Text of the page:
By on March 29, 2019

2017 Chevrolet Bolt - Image: Chevrolet

General Motors’ sole electric vehicle, the cheerful Chevrolet Bolt, will see its MSRP stand firm in the face of an EV tax credit that drops by half come April 1st, the automaker claims.

In the fourth quarter of last year, GM sailed past the volume barrier that triggers a wind-down of the federal credit, meaning Bolt buyers will see less of an incentive to get behind the wheel. The $7,500 credit falls to $3,750 next week, before halving again in six months time. Knowing that EV buyers still need a push, GM plans to make the Bolt more attractive to green penny pinchers.

Speaking to Reuters, GM spokesman Jim Cain said “it is easier to react to the market by working with dealers and your marketing team than it is to change sticker prices.”

A base Bolt LT retails for $37,495 after destination and before the federal credit. When GM was shy of the 200,000-unit green cutoff, that placed the after-credit price below $30k. Now, GM will have to compensate for the $3,750 overall price hike.

Tesla, of course, dropped its prices to compensate for a reduced credit, but Tesla prices change more frequently than David Bowie’s 1970s stage persona.

Speaking recently at the Bolt’s birthplace, GM’s Orion Assembly (where a new Chevrolet EV will eventually be built), CEO Mary Barra said her company plans to boost its marketing efforts for electrified vehicles. She did not mention the looming tax credit cut.

While GM plans to offer new Bolt incentives next week, Cain wouldn’t elaborate on what buyers can expect. The company remains “sensitive to affordability,” he said.

Currently, some Bolt customers — those in California, for example — stand to receive a $1,000 cash allowance, with lessees offered (hmmm…) $3,750 cash back.

[Image: General Motors]

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18 Comments on “With Tax Credit Cut Looming, GM Promises New Incentives for the Chevrolet Bolt...”

  • avatar
    SCE to AUX

    “it is easier to react to the market by working with dealers and your marketing team than it is to change sticker prices.”

    –Well, that’s BS. It only means the consumer has to do more horse trading, making the purchase even less interesting.

    “Tesla, of course, dropped its prices to compensate for a reduced credit, but Tesla prices change more frequently than David Bowie’s 1970s stage persona.”

    –This is true, but at least the price *is* the price (at the moment).

  • avatar

    How can you not see the problem here? A dumpy looking miserable little econobox is only worth suffering if it’s for rock bottom cheap prices. $37K? That’s Challenger/Charger R/T money, and there are plenty of other desirable vehicles for that price range which anyone would be proud to own. If bottom feeder econo-blobs are you r thing, that’s fine. The end game of owning such a thing would be to save money, right? The Chevy Spark starts at $13K. Buying this POS puts one $24K in the hole on day one. You have to really love far left politics or hate big oil on an obsessive level I’ll never understand in order to shoot yourself in the foot to the tune of $24,000.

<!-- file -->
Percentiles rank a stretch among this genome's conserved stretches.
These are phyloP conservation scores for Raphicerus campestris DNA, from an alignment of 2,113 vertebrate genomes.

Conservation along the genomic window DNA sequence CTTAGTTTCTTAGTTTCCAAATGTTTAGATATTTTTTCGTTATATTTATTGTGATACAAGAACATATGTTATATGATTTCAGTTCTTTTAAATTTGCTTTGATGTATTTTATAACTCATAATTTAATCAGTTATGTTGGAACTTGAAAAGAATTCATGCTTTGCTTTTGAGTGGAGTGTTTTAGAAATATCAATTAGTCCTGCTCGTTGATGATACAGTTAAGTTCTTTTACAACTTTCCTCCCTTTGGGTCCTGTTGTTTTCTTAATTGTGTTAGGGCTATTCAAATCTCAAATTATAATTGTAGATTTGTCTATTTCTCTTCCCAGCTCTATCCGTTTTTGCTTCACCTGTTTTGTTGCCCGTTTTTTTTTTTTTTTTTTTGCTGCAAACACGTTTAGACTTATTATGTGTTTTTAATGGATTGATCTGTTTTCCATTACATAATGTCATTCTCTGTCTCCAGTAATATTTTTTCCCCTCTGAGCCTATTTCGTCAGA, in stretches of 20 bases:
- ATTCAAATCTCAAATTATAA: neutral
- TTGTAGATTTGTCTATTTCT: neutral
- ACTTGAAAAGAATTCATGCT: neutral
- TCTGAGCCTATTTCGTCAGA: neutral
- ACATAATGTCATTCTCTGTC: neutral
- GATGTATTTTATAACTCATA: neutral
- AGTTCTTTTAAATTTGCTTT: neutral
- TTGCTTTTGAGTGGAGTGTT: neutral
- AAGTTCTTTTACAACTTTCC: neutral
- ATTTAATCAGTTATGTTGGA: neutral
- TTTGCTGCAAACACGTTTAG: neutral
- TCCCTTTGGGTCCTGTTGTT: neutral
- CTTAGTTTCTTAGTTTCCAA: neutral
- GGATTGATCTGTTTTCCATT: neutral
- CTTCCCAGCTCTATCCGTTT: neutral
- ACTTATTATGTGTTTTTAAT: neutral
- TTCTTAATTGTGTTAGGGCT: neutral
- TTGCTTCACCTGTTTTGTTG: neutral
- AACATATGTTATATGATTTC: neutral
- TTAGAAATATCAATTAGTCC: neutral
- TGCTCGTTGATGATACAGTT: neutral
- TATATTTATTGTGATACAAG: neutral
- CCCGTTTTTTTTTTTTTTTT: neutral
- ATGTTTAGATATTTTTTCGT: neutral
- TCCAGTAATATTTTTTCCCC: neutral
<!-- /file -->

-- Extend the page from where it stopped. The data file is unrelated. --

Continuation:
• 0 avatar
      SCE to AUX

      It’s almost as though the engineers said to management “Fine, here’s your long-range EV. Now get off our backs.”

    • 0 avatar

      I never understood why these early EV’s (which cost the manufacturers a fortune to make) are all designed to look like $15k econo cars. Tesla figured it out 10 years ago, yet every other EV still looks like a cheap car.

    • 0 avatar
      Peter Gazis


      The closest thing in size an performance to a gasoline powered Bolt would have been the Ford Focus ST. Which retailed for $22K.

      • 0 avatar
        Peter Gazis

        Also the Ford Focus ST mpg was rated at 22city/30hwy. About 9.5 gallons of gas to go 237 miles.
        Or Chevy Bolt 60KW to go 237miles
        Filled up yesterday for $3.17 per gallon. 9.5 gallons would cost $30.
        After taxes, I’m paying 10 cents per KW for electricity. About $6 to juice up the Bolt. A savings of $24 per fill up. Most people fill up once a week. Taxi cab drivers fill up every day. If gasoline stays at $3.17 per gallon after -620 fill ups or 146,000 miles you hit the break even point.
        Point being the Bolt makes sense for some people.

      • 0 avatar